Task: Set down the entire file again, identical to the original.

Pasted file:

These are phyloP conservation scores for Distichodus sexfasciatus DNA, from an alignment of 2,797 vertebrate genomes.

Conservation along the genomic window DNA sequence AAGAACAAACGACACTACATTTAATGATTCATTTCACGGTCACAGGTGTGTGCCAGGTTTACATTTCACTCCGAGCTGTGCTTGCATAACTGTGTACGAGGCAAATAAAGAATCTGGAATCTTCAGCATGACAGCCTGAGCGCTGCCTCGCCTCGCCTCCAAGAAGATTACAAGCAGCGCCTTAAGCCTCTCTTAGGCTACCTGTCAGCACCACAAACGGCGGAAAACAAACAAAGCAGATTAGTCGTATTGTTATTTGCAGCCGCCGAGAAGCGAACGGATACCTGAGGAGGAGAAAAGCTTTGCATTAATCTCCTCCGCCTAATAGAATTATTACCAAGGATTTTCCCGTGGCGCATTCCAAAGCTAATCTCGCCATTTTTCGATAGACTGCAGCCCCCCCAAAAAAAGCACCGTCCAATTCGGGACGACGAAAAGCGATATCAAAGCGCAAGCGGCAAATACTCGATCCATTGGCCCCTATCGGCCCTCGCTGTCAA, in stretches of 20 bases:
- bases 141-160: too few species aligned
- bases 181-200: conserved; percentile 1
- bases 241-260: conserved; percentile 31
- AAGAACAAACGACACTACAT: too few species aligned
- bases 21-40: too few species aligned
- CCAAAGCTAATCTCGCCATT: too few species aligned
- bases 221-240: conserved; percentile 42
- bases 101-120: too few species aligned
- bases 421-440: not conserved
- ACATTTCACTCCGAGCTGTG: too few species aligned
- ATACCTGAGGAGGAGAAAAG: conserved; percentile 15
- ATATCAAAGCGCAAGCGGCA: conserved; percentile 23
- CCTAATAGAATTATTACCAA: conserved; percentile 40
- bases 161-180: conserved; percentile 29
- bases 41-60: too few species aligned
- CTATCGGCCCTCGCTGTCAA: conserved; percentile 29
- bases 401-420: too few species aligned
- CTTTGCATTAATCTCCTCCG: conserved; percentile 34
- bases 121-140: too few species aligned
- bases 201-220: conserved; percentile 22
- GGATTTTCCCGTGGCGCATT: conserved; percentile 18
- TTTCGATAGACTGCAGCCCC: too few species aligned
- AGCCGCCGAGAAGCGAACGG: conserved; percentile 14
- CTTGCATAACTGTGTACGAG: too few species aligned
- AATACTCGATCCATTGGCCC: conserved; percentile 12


These are phyloP conservation scores for Distichodus sexfasciatus DNA, from an alignment of 2,797 vertebrate genomes.

Conservation along the genomic window DNA sequence AAGAACAAACGACACTACATTTAATGATTCATTTCACGGTCACAGGTGTGTGCCAGGTTTACATTTCACTCCGAGCTGTGCTTGCATAACTGTGTACGAGGCAAATAAAGAATCTGGAATCTTCAGCATGACAGCCTGAGCGCTGCCTCGCCTCGCCTCCAAGAAGATTACAAGCAGCGCCTTAAGCCTCTCTTAGGCTACCTGTCAGCACCACAAACGGCGGAAAACAAACAAAGCAGATTAGTCGTATTGTTATTTGCAGCCGCCGAGAAGCGAACGGATACCTGAGGAGGAGAAAAGCTTTGCATTAATCTCCTCCGCCTAATAGAATTATTACCAAGGATTTTCCCGTGGCGCATTCCAAAGCTAATCTCGCCATTTTTCGATAGACTGCAGCCCCCCCAAAAAAAGCACCGTCCAATTCGGGACGACGAAAAGCGATATCAAAGCGCAAGCGGCAAATACTCGATCCATTGGCCCCTATCGGCCCTCGCTGTCAA, in stretches of 20 bases:
- bases 141-160: too few species aligned
- bases 181-200: conserved; percentile 1
- bases 241-260: conserved; percentile 31
- AAGAACAAACGACACTACAT: too few species aligned
- bases 21-40: too few species aligned
- CCAAAGCTAATCTCGCCATT: too few species aligned
- bases 221-240: conserved; percentile 42
- bases 101-120: too few species aligned
- bases 421-440: not conserved
- ACATTTCACTCCGAGCTGTG: too few species aligned
- ATACCTGAGGAGGAGAAAAG: conserved; percentile 15
- ATATCAAAGCGCAAGCGGCA: conserved; percentile 23
- CCTAATAGAATTATTACCAA: conserved; percentile 40
- bases 161-180: conserved; percentile 29
- bases 41-60: too few species aligned
- CTATCGGCCCTCGCTGTCAA: conserved; percentile 29
- bases 401-420: too few species aligned
- CTTTGCATTAATCTCCTCCG: conserved; percentile 34
- bases 121-140: too few species aligned
- bases 201-220: conserved; percentile 22
- GGATTTTCCCGTGGCGCATT: conserved; percentile 18
- TTTCGATAGACTGCAGCCCC: too few species aligned
- AGCCGCCGAGAAGCGAACGG: conserved; percentile 14
- CTTGCATAACTGTGTACGAG: too few species aligned
- AATACTCGATCCATTGGCCC: conserved; percentile 12